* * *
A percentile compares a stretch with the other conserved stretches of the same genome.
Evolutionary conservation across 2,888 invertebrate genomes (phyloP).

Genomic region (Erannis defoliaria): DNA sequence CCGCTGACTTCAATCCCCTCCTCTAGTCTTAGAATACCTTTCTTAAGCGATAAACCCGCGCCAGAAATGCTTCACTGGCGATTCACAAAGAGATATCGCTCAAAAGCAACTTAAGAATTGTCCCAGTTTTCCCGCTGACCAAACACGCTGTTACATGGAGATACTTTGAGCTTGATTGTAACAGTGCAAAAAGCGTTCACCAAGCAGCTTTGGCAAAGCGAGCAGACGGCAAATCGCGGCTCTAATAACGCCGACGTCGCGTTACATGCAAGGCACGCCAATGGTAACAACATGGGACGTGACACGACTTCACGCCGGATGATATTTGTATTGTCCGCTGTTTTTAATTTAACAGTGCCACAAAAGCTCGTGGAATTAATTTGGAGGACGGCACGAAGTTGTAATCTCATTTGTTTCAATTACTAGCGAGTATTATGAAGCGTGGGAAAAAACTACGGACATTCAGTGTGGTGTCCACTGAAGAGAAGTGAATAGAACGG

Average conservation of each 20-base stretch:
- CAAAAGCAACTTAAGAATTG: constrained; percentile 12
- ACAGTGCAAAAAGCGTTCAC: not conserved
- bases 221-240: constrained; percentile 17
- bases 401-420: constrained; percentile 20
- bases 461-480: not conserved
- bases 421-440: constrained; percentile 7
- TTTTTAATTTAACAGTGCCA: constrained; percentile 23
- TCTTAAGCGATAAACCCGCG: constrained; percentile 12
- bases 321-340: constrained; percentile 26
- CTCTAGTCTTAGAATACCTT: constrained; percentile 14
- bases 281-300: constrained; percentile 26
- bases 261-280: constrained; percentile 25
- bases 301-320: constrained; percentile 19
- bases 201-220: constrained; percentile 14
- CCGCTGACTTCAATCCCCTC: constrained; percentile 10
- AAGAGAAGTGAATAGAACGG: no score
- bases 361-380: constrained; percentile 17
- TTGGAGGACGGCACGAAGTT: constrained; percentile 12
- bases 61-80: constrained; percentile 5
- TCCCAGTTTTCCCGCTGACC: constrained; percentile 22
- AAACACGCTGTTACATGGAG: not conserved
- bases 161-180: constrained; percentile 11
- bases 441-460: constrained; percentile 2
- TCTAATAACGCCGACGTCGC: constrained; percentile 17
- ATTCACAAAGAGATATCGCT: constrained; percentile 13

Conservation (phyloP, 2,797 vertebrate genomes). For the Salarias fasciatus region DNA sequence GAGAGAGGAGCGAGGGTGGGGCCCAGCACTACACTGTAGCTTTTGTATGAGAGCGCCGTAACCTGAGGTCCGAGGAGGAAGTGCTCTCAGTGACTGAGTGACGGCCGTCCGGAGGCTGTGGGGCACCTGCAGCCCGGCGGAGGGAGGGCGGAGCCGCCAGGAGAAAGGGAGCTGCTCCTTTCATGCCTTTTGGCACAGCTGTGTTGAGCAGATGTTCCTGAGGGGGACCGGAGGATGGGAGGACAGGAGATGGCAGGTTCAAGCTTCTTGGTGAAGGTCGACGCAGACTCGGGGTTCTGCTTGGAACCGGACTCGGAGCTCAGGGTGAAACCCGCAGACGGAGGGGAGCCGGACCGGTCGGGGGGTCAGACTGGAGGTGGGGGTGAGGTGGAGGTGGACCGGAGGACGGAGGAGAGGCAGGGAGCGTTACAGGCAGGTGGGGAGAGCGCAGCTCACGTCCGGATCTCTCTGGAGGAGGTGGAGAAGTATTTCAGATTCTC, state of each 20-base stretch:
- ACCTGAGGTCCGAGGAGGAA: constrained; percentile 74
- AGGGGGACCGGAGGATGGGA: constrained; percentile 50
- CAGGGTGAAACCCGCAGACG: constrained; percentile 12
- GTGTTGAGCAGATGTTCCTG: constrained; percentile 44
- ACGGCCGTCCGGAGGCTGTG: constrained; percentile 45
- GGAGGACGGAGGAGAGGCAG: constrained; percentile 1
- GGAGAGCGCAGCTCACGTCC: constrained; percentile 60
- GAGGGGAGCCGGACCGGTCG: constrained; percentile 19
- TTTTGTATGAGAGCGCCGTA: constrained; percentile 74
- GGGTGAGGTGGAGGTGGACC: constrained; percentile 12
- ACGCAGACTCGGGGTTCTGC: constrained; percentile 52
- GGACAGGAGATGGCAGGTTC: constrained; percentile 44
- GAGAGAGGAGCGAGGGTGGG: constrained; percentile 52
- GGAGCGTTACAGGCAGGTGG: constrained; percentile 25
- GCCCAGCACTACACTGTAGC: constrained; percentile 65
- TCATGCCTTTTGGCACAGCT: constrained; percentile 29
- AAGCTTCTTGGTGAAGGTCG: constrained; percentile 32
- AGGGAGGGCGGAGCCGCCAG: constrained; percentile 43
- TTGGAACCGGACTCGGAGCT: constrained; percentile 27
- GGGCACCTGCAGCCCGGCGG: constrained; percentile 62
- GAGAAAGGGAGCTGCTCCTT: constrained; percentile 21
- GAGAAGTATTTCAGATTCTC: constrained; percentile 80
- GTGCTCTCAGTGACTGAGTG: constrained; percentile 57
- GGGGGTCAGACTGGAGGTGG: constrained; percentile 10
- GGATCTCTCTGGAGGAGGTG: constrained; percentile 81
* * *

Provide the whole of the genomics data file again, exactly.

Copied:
A percentile compares a stretch with the other conserved stretches of the same genome.
Evolutionary conservation across 2,888 invertebrate genomes (phyloP).

Genomic region (Erannis defoliaria): DNA sequence CCGCTGACTTCAATCCCCTCCTCTAGTCTTAGAATACCTTTCTTAAGCGATAAACCCGCGCCAGAAATGCTTCACTGGCGATTCACAAAGAGATATCGCTCAAAAGCAACTTAAGAATTGTCCCAGTTTTCCCGCTGACCAAACACGCTGTTACATGGAGATACTTTGAGCTTGATTGTAACAGTGCAAAAAGCGTTCACCAAGCAGCTTTGGCAAAGCGAGCAGACGGCAAATCGCGGCTCTAATAACGCCGACGTCGCGTTACATGCAAGGCACGCCAATGGTAACAACATGGGACGTGACACGACTTCACGCCGGATGATATTTGTATTGTCCGCTGTTTTTAATTTAACAGTGCCACAAAAGCTCGTGGAATTAATTTGGAGGACGGCACGAAGTTGTAATCTCATTTGTTTCAATTACTAGCGAGTATTATGAAGCGTGGGAAAAAACTACGGACATTCAGTGTGGTGTCCACTGAAGAGAAGTGAATAGAACGG

Average conservation of each 20-base stretch:
- CAAAAGCAACTTAAGAATTG: constrained; percentile 12
- ACAGTGCAAAAAGCGTTCAC: not conserved
- bases 221-240: constrained; percentile 17
- bases 401-420: constrained; percentile 20
- bases 461-480: not conserved
- bases 421-440: constrained; percentile 7
- TTTTTAATTTAACAGTGCCA: constrained; percentile 23
- TCTTAAGCGATAAACCCGCG: constrained; percentile 12
- bases 321-340: constrained; percentile 26
- CTCTAGTCTTAGAATACCTT: constrained; percentile 14
- bases 281-300: constrained; percentile 26
- bases 261-280: constrained; percentile 25
- bases 301-320: constrained; percentile 19
- bases 201-220: constrained; percentile 14
- CCGCTGACTTCAATCCCCTC: constrained; percentile 10
- AAGAGAAGTGAATAGAACGG: no score
- bases 361-380: constrained; percentile 17
- TTGGAGGACGGCACGAAGTT: constrained; percentile 12
- bases 61-80: constrained; percentile 5
- TCCCAGTTTTCCCGCTGACC: constrained; percentile 22
- AAACACGCTGTTACATGGAG: not conserved
- bases 161-180: constrained; percentile 11
- bases 441-460: constrained; percentile 2
- TCTAATAACGCCGACGTCGC: constrained; percentile 17
- ATTCACAAAGAGATATCGCT: constrained; percentile 13

Conservation (phyloP, 2,797 vertebrate genomes). For the Salarias fasciatus region DNA sequence GAGAGAGGAGCGAGGGTGGGGCCCAGCACTACACTGTAGCTTTTGTATGAGAGCGCCGTAACCTGAGGTCCGAGGAGGAAGTGCTCTCAGTGACTGAGTGACGGCCGTCCGGAGGCTGTGGGGCACCTGCAGCCCGGCGGAGGGAGGGCGGAGCCGCCAGGAGAAAGGGAGCTGCTCCTTTCATGCCTTTTGGCACAGCTGTGTTGAGCAGATGTTCCTGAGGGGGACCGGAGGATGGGAGGACAGGAGATGGCAGGTTCAAGCTTCTTGGTGAAGGTCGACGCAGACTCGGGGTTCTGCTTGGAACCGGACTCGGAGCTCAGGGTGAAACCCGCAGACGGAGGGGAGCCGGACCGGTCGGGGGGTCAGACTGGAGGTGGGGGTGAGGTGGAGGTGGACCGGAGGACGGAGGAGAGGCAGGGAGCGTTACAGGCAGGTGGGGAGAGCGCAGCTCACGTCCGGATCTCTCTGGAGGAGGTGGAGAAGTATTTCAGATTCTC, state of each 20-base stretch:
- ACCTGAGGTCCGAGGAGGAA: constrained; percentile 74
- AGGGGGACCGGAGGATGGGA: constrained; percentile 50
- CAGGGTGAAACCCGCAGACG: constrained; percentile 12
- GTGTTGAGCAGATGTTCCTG: constrained; percentile 44
- ACGGCCGTCCGGAGGCTGTG: constrained; percentile 45
- GGAGGACGGAGGAGAGGCAG: constrained; percentile 1
- GGAGAGCGCAGCTCACGTCC: constrained; percentile 60
- GAGGGGAGCCGGACCGGTCG: constrained; percentile 19
- TTTTGTATGAGAGCGCCGTA: constrained; percentile 74
- GGGTGAGGTGGAGGTGGACC: constrained; percentile 12
- ACGCAGACTCGGGGTTCTGC: constrained; percentile 52
- GGACAGGAGATGGCAGGTTC: constrained; percentile 44
- GAGAGAGGAGCGAGGGTGGG: constrained; percentile 52
- GGAGCGTTACAGGCAGGTGG: constrained; percentile 25
- GCCCAGCACTACACTGTAGC: constrained; percentile 65
- TCATGCCTTTTGGCACAGCT: constrained; percentile 29
- AAGCTTCTTGGTGAAGGTCG: constrained; percentile 32
- AGGGAGGGCGGAGCCGCCAG: constrained; percentile 43
- TTGGAACCGGACTCGGAGCT: constrained; percentile 27
- GGGCACCTGCAGCCCGGCGG: constrained; percentile 62
- GAGAAAGGGAGCTGCTCCTT: constrained; percentile 21
- GAGAAGTATTTCAGATTCTC: constrained; percentile 80
- GTGCTCTCAGTGACTGAGTG: constrained; percentile 57
- GGGGGTCAGACTGGAGGTGG: constrained; percentile 10
- GGATCTCTCTGGAGGAGGTG: constrained; percentile 81